New Issue of Common-place Now Launched

Nathan Jérémie-Brink's picture

Dear all,

Of special interest to scholars of Early American Religion, our new 17.3.5 issue of Common-place features a review of Baird Tipson's Hartford Puritanism: Thomas Hooker, Samuel Stone, and Their Terrifying God from Abram Van Engen.  Van Engen discusses "the Puritan way of grace" which Tipson 's work shows to be full of "anxiety and assurance, the sorrow of sin and the comfort of Christ, the law and the gospel."  
Other reviews this issue explore texts focusing on the understated power of the American custom house (Gautham Rao National Duties: Custom Houses and the Making of the American State) and the under-studied effectiveness of Atlantic anti-slave trade legislation (Leonardo Marques, The United States and the Transatlantic Slave Trade to the Americas, 1776-1867). Another review considers how the act of counting bodies helped to support colonial logics of control (Molly Farrell, Counting Bodies: Population in Colonial American Writing). Once you’ve had your fill of exchange, conversion, and regulation, join Scott Kelley, who uses this issue’s Poetic Research column to invite a meditation on the lonely endeavors of whalers who “put to sea and hoped” by tracing his own solitary journey through the painstaking work of scrimshaw.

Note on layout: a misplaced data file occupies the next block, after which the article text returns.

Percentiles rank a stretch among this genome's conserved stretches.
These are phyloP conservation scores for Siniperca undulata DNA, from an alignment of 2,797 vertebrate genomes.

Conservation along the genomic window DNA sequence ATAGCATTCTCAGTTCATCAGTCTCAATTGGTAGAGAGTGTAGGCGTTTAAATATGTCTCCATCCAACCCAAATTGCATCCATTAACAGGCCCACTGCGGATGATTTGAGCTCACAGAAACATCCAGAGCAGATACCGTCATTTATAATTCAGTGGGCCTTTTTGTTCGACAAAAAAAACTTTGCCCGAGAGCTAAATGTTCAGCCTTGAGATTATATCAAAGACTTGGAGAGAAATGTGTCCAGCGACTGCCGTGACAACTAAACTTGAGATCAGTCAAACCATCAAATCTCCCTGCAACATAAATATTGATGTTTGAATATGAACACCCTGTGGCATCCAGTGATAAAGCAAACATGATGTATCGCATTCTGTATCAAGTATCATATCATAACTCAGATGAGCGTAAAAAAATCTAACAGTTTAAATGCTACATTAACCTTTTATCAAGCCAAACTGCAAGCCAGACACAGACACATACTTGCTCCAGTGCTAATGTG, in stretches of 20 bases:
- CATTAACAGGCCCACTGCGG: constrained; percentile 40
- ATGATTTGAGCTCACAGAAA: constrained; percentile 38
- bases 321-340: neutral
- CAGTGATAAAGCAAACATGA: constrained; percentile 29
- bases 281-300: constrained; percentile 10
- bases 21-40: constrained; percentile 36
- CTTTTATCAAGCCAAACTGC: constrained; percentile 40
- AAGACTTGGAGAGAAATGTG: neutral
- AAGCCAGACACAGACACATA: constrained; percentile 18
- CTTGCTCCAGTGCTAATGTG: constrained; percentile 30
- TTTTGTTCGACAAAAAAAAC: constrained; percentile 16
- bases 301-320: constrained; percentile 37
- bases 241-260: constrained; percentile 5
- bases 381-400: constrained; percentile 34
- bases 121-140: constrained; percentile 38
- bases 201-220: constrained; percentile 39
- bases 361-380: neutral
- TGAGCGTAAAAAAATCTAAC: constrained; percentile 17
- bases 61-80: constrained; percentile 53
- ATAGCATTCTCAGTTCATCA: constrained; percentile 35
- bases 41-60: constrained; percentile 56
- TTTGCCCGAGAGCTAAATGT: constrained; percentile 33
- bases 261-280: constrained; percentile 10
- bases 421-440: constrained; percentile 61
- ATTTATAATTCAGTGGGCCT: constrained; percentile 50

Common-place is co-edited by Anna Mae Duane and Walter W. Woodward at the University of Connecticut, and published by a partnership of the American Antiquarian Society and the University of Connecticut. It’s all ready for your computer, tablet, or mobile device right now at
Nathan Jérémie-Brink
PhD Candidate, History, Loyola University Chicago
Dissertation Fellow, Louisville Institute
Graduate Scholar-in-Residence, Newberry Library
New Media Editor, Common-place Journal,